A new report estimates that nearly half of all U.S. adults have some form of heart or blood vessel disease, a medical milestone that’s mostly due to recent guidelines that expanded how many people have high blood pressure.
The American Heart Association said on Jan. 31 that more than 121 million adults had cardiovascular disease in 2016. Taking out those with only high blood pressure leaves 24 million, or 9 percent of adults, who have other forms of disease such as heart failure or clogged arteries.
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Measuring the burden of diseases shows areas that need to improve, the association’s chief science and medical officer, Dr. Mariell Jessup, said in a statement.
High blood pressure, which had long been defined as a top reading of at least 140 or a bottom one of 90, dropped to 130 over 80 under guidelines adopted in 2017. It raises the risk of heart attacks, strokes, and many other problems, and only about half of those with the condition have it under control.
Being diagnosed with high blood pressure doesn’t necessarily mean you need medication right away; the first step is aiming for a healthier lifestyle, even for those who are prescribed medicine. Poor diets, a lack of exercise, and other bad habits cause 90 percent of high blood pressure.
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The report is an annual statistics update by the American Heart Association, the National Institutes of Health and others.
—Heart and blood vessel disease is linked to 1 of every 3 deaths in the United States and kills more Americans than all forms of cancer and respiratory diseases like pneumonia combined.
—Certain groups have higher rates than others; 57 percent of black women and 60 percent of black males.
—Coronary heart disease, or clogged or hardened arteries, caused 43 percent of cardiovascular deaths in the United States, followed by stroke (17 percent), high blood pressure (10 percent) and heart failure (9 percent).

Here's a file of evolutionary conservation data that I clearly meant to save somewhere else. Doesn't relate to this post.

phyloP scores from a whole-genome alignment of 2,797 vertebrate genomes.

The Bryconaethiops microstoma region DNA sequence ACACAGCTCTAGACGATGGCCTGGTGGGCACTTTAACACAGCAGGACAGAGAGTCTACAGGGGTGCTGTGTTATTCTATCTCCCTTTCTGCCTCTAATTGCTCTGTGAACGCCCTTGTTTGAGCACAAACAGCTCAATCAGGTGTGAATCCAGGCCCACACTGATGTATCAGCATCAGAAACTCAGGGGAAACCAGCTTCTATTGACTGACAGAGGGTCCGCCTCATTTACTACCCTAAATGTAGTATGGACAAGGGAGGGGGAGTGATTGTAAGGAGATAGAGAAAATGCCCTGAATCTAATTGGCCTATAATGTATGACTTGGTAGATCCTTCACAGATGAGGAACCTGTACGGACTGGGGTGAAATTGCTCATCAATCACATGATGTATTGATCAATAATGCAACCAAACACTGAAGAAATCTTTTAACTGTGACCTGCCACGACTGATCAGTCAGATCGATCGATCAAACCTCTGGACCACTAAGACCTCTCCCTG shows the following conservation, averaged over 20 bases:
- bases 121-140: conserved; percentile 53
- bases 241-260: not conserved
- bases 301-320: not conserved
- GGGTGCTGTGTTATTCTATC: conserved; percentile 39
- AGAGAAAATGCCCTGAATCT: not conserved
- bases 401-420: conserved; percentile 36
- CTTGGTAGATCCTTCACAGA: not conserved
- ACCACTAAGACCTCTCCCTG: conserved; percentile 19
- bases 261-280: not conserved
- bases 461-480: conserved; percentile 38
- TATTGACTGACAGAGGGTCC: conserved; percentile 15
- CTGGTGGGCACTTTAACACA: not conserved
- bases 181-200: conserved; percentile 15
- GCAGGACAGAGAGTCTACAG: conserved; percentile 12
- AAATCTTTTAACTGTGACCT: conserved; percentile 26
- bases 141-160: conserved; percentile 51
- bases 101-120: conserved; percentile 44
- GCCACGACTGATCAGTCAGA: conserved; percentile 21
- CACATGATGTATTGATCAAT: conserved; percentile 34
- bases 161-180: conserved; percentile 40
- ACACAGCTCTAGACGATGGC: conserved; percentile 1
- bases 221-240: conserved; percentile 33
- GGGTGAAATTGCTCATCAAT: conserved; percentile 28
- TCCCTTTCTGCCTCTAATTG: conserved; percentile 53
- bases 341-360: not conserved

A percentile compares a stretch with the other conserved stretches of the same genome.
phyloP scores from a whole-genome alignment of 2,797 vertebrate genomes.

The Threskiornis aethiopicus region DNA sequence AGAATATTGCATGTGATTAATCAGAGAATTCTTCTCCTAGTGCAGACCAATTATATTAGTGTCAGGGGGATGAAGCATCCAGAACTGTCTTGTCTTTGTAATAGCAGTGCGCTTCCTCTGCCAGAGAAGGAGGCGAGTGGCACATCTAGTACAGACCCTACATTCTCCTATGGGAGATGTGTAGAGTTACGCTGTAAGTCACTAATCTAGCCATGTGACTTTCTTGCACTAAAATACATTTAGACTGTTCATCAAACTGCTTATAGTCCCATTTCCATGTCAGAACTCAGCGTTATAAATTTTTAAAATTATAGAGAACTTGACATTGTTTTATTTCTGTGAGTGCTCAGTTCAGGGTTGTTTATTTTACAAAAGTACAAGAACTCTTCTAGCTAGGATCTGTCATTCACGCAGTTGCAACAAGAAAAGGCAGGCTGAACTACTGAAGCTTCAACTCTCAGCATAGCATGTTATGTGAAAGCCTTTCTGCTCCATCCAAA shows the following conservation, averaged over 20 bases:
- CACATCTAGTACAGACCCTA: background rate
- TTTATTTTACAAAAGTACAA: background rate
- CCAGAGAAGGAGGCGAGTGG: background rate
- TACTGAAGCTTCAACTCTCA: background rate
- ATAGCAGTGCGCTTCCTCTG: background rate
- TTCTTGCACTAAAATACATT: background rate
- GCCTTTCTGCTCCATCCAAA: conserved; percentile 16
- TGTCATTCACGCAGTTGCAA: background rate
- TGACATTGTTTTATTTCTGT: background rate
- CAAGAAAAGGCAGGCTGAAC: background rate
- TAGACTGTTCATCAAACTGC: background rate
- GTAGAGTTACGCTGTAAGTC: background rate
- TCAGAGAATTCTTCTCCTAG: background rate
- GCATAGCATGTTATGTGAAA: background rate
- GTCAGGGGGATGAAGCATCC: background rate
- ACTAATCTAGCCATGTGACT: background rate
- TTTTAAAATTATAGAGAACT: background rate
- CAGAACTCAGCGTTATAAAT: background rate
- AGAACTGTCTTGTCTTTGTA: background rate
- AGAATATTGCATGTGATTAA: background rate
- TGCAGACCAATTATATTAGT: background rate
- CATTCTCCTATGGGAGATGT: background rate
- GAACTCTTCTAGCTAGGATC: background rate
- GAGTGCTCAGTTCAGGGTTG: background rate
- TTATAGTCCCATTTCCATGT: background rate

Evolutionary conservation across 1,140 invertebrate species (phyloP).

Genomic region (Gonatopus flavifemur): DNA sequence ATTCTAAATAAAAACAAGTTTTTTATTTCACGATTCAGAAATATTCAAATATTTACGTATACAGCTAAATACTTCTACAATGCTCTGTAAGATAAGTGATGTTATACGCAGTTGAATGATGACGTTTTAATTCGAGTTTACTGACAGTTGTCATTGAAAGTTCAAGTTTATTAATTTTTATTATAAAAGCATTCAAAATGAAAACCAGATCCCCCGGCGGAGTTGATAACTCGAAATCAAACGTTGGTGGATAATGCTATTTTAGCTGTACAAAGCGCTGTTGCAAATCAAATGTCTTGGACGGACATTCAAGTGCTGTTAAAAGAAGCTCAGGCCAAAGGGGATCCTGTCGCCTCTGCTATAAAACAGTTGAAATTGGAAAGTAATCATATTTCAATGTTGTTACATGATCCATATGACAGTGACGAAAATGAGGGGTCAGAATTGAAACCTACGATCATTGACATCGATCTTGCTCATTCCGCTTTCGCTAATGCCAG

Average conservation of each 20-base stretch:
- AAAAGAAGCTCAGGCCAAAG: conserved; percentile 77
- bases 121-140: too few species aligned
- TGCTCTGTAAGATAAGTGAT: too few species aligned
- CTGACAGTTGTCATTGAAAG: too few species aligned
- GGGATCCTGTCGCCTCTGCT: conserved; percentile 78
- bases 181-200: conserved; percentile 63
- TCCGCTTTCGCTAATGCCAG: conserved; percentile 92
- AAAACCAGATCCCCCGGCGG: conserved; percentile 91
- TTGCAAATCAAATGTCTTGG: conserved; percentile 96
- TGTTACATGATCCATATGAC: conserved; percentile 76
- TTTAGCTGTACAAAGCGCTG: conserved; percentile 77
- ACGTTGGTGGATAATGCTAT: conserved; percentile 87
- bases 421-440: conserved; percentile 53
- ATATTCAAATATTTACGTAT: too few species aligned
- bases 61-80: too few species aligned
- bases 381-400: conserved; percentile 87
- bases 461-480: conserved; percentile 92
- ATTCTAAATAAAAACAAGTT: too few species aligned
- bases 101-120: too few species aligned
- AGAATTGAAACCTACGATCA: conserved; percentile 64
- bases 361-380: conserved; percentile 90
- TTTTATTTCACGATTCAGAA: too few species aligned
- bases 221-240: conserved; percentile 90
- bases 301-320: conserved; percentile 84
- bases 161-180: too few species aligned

Staying Active Can Help Protect Your Heart
A study, published in the May 15, 2018, edition of the journal Circulation, concluded that increasing physical activity levels over a span of six years in middle age was linked to a significantly decreased risk of heart failure.
“The results are not too surprising given that people that exercise [typically] maintain health longer than individuals that do not exercise,” said Dr. Deepak Gupta, a Vanderbilt University Medical Center cardiologist.
Gupta said the report again emphasizes how important physical activity is for good health.
“We would expect that individuals that increase their physical activity lower their future risk of heart failure, and these results now provide the supporting scientific evidence,” Gupta told Healthline. “An equally important finding is that individuals who were active initially, but became less active over time, were at increased risk for future heart failure.”
The researchers used data previously gathered from 15,792 participants in the federally funded Atherosclerosis Risk in Communities (ARIC) study. Participants, with an average age of 60, were recruited from 1987 to 1989 in Forsyth County, North Carolina; Jackson, Mississippi; Minneapolis, Minnesota; and Washington County, Maryland.
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They were monitored annually for an average of 19 years for cardiovascular-related diseases such as heart attack, stroke, and heart failure.
Plus, at the first and third ARIC study visits—which were six years apart—each participant filled out a questionnaire asking them to evaluate their physical activity levels.
These were categorized as:
- poor: no exercise
- intermediate: 1–74 minutes per week of vigorous intensity or 1–149 minutes per week of moderate exercise
- recommended: at least 75 minutes per week of vigorous intensity or at least 150 minutes per week of moderate intensity
Participants categorized as meeting recommended activity levels at both the first visit and then six years later at the third visit, had the largest decrease of heart failure risk—an overall decrease of 31 percent.
This risk of heart failure also continued to diminish with more activity. It decreased by about 12 percent in participants who increased their physical activity levels from poor to intermediate or recommended, or from intermediate to recommended.
Jessica Peralta from HealthLine contributed to this report.